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Opinion: Let Haitians come to the US

The best way to help Haiti rebuild is through immigration.

A Golden Door Visa could be used for some countries in some years, other countries in other years, and its numbers could change every year — just like refugee visas — to respond flexibly to conditions in the U.S.

How many such visas would be enough to help? For many years now about 20,000 Haitians per year have been given legal permanent residency in the U.S. That is just 2 percent of all U.S. immigration. But even that trickle has done vastly more to help Haitians leave poverty than anything else that the U.S. has done within Haiti. Even reserving a tiny 1 percent of U.S. immigrant visas for Haitians would mean a 50 percent increase in the good that the U.S. has done for Haitians.

This idea is controversial. The editors of USA Today wrote about several objections that are on many people’s minds: migration can’t help all Haitians, it would be hard to decide who deserves the visas the most and a “firm stand on immigration” would help more “in the long run” even though it might not “feel as good” as the “impulse” to let a few of them to emigrate to the U.S.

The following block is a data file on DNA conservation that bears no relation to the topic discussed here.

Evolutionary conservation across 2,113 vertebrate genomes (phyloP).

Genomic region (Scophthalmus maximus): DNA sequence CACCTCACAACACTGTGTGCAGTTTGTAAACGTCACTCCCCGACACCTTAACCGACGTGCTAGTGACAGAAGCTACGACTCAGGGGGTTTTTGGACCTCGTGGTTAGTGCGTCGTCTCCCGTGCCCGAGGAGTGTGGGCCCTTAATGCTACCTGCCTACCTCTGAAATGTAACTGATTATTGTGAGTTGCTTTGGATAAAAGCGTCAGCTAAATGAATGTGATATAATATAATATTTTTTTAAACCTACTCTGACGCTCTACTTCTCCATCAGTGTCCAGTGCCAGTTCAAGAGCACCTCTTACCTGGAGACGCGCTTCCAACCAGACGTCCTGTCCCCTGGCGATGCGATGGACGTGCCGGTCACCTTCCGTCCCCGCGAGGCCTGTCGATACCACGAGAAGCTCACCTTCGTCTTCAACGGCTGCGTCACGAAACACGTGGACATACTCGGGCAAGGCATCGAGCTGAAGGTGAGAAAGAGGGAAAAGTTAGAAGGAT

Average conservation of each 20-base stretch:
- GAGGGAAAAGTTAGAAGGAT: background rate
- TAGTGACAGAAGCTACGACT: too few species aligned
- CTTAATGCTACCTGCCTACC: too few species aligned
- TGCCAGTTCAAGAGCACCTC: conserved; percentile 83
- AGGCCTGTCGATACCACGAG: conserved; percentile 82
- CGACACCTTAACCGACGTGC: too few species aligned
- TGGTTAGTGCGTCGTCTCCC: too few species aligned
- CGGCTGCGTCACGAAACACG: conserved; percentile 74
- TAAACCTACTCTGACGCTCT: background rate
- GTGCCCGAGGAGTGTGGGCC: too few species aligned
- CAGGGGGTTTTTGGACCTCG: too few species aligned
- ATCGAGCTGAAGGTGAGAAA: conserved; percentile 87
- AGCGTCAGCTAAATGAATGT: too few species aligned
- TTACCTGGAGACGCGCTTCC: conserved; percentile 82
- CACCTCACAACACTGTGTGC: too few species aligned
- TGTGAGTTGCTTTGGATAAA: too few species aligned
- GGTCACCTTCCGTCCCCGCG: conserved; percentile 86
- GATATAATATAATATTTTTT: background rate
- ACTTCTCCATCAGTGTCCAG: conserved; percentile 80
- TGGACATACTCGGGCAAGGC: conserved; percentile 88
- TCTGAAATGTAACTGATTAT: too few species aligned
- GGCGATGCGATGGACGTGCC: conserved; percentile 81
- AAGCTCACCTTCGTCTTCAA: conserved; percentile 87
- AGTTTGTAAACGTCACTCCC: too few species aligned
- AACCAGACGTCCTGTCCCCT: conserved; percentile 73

These arguments don’t make sense. Of course migration can’t help every poor person on earth, or even close to every poor person in Haiti. That’s no reason not to help the limited number that we can. Would you refuse to give a dollar to charity on the grounds that your dollar will not eliminate poverty for all people on earth?

And certainly it would be hard to decide who deserves a Golden Door Visa, but no harder than it is to decide who deserves a refugee visa, and we give about 80,000 of those per year — because it’s the right thing to do.

The most bizarre of USA Today’s ideas is that forcing Haitians to stay in Haiti’s disaster zone is the best thing for them in the long run. Imagine if USA Today had written that forcing people to stay in New Orleans after Hurricane Katrina, without letting even a few of them leave, was best for those people in the long run.

Half of Haiti’s population lived on one dollar per day even before the horror of the quake; it is abominable to rationalize trapping people in circumstances like that.

The Statue of Liberty stands as testament to the fact that America is a nation built by immigrants. The best way to help Haiti is to allow some Haitians to immigrate to the U.S. They will benefit both the U.S. economy and Haiti’s economy.

Michael Clemens is a research fellow at the Center for Global Development and an affiliated associate professor of public policy at Georgetown University.